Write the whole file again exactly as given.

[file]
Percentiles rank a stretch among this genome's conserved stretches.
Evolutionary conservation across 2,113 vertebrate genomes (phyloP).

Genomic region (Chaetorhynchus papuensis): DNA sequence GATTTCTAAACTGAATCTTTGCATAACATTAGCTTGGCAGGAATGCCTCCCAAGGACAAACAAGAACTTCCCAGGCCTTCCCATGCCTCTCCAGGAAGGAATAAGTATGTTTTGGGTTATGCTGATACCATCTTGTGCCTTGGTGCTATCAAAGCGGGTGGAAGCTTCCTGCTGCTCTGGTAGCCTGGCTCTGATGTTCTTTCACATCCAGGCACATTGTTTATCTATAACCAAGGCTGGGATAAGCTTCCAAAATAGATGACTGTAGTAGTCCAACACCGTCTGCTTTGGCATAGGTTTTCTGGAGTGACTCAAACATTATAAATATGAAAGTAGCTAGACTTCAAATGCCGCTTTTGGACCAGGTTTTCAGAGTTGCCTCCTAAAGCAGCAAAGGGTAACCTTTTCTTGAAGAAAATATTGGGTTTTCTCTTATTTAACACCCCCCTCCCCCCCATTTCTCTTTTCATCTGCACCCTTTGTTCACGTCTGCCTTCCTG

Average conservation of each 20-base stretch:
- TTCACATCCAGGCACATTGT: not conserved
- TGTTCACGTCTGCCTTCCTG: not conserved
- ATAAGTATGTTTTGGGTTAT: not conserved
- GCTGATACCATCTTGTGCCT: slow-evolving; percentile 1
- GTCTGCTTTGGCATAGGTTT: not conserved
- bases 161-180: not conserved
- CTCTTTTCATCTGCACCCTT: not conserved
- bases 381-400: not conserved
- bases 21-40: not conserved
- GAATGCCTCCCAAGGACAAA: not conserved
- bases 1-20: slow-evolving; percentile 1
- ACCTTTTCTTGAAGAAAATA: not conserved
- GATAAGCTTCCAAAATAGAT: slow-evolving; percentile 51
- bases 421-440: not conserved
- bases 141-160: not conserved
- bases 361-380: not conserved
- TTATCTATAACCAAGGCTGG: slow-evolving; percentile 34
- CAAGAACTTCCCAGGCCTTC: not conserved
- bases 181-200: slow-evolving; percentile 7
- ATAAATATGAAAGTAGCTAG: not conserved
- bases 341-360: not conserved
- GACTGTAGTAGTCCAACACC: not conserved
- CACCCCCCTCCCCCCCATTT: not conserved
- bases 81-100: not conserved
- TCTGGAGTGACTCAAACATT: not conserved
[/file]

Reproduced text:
Percentiles rank a stretch among this genome's conserved stretches.
Evolutionary conservation across 2,113 vertebrate genomes (phyloP).

Genomic region (Chaetorhynchus papuensis): DNA sequence GATTTCTAAACTGAATCTTTGCATAACATTAGCTTGGCAGGAATGCCTCCCAAGGACAAACAAGAACTTCCCAGGCCTTCCCATGCCTCTCCAGGAAGGAATAAGTATGTTTTGGGTTATGCTGATACCATCTTGTGCCTTGGTGCTATCAAAGCGGGTGGAAGCTTCCTGCTGCTCTGGTAGCCTGGCTCTGATGTTCTTTCACATCCAGGCACATTGTTTATCTATAACCAAGGCTGGGATAAGCTTCCAAAATAGATGACTGTAGTAGTCCAACACCGTCTGCTTTGGCATAGGTTTTCTGGAGTGACTCAAACATTATAAATATGAAAGTAGCTAGACTTCAAATGCCGCTTTTGGACCAGGTTTTCAGAGTTGCCTCCTAAAGCAGCAAAGGGTAACCTTTTCTTGAAGAAAATATTGGGTTTTCTCTTATTTAACACCCCCCTCCCCCCCATTTCTCTTTTCATCTGCACCCTTTGTTCACGTCTGCCTTCCTG

Average conservation of each 20-base stretch:
- TTCACATCCAGGCACATTGT: not conserved
- TGTTCACGTCTGCCTTCCTG: not conserved
- ATAAGTATGTTTTGGGTTAT: not conserved
- GCTGATACCATCTTGTGCCT: slow-evolving; percentile 1
- GTCTGCTTTGGCATAGGTTT: not conserved
- bases 161-180: not conserved
- CTCTTTTCATCTGCACCCTT: not conserved
- bases 381-400: not conserved
- bases 21-40: not conserved
- GAATGCCTCCCAAGGACAAA: not conserved
- bases 1-20: slow-evolving; percentile 1
- ACCTTTTCTTGAAGAAAATA: not conserved
- GATAAGCTTCCAAAATAGAT: slow-evolving; percentile 51
- bases 421-440: not conserved
- bases 141-160: not conserved
- bases 361-380: not conserved
- TTATCTATAACCAAGGCTGG: slow-evolving; percentile 34
- CAAGAACTTCCCAGGCCTTC: not conserved
- bases 181-200: slow-evolving; percentile 7
- ATAAATATGAAAGTAGCTAG: not conserved
- bases 341-360: not conserved
- GACTGTAGTAGTCCAACACC: not conserved
- CACCCCCCTCCCCCCCATTT: not conserved
- bases 81-100: not conserved
- TCTGGAGTGACTCAAACATT: not conserved